nature. No moral author ever contributed more to deter us from the practice of vice, by painting it in all its dreadful deformity. His political knowledge was as liberal and profound as his ethical fyftem. That the effects of that knowledge were of as much fervice to mankind, as the plans and the conduct of many celebrated fatefmen and legiflators, Ireland and the world can witnefs. Therefore, to pronounce of Swift, that he was a wretched philofopher, is too prefumptuous and abfurd an affertion to demand a particular confutation.
Whether Dr. Swift or Mr. Harris iş the more wretched philofopher, let facts, let experience determine. Mr. Harris fays, that nothing fo fatally contributes to fap the foundations of morality and religion as Mifanthropy, This propofition is by no means proved by the lives and characters of the most famous Mifanthropes. Diogenes himfelf, with all the aufterity and feverity of his cynicifm, had many private and public virtues; and he maintained through life an independent and noble mind. The indignation of Timon of
Athens was excited against vice, becaufe be rigidly practifed virtue. Fontenelle, Rochefoucault, La Bruyere, and Helvetius, merited and enjoyed the efteem and the love of their country, and of mankind.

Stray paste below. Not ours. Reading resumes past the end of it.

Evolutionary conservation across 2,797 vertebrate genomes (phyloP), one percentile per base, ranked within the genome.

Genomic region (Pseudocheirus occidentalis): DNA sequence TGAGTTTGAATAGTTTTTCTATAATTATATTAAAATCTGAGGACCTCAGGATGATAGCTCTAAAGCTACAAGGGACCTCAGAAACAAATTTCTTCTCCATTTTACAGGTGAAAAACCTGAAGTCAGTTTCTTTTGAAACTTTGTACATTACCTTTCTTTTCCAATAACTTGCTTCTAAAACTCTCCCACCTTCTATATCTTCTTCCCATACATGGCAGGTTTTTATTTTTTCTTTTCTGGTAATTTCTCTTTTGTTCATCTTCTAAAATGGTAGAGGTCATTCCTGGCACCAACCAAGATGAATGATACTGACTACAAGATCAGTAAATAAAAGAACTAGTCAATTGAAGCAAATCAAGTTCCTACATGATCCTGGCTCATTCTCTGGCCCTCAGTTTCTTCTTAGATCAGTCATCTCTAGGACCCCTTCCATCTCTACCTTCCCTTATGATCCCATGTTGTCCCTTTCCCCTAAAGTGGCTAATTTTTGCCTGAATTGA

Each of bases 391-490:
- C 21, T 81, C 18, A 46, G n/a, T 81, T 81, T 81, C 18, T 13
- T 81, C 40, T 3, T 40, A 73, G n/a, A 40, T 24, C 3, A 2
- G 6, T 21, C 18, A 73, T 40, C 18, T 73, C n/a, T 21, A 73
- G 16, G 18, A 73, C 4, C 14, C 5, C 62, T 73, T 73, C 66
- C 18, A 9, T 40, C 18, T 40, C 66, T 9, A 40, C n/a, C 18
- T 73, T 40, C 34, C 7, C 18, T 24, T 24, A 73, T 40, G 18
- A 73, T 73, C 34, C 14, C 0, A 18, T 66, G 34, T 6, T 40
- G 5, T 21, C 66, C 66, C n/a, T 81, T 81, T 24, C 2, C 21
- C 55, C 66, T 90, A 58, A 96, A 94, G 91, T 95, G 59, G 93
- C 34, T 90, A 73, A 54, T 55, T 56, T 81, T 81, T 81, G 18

He fays that Swift meant to render the nature of man odious. The writer who exercised his great abilities to display virtue in all its beauty, and to make vice as hideous as poffible, certainly wished to render the nature of man refpectable and amiable. To hold forth to us whatever is extremely bad and atrocious in the human character was the office of a good man and a good citizen. He made that perfect virtue, which we ought ftrenuously to imitate, refide in the generous horfes; and he gave our abandoned and fhocking properties a humiliating manfion in the odious Yahoo, with an application of the moft juft and wholefome fatire: because the most profligate of the human fpecies are fo ftupid and infolent, as to think that the mere human form gives them an effential and decided fuperiority over the inferiour beings; that it entitles them to be their selfish and unmerciful tyrants. Of feveral fpecies of the animal creation we may pronounce that they are altogether amiable; an encomium which I fear can with juftice be bestowed but on a very few men. No beaft is half fo deteftable as a licentious, unfeeling, and inhuman villain. I will not admit that Swift gives human characters to his beafts, and beastly characters to his men. The predominant and prevailing qualities and habits of men are, I apprehend, the characteristicks of the human fpecies; and whether those qualities and habits are more accurately exemplified in the Huynhnms or in the Yahoos, I fhall leave common fenfe and common obfervation to determine. If, indeed, the majority of men; if the half, if a third part of the human fpecies are really amiable, Swift hath been guilty of the moft flagrant and provoking injuftice to mankind. I hope it is now evident that thefe quibbling periods about men and beafts, and beafts and men, amount to nothing.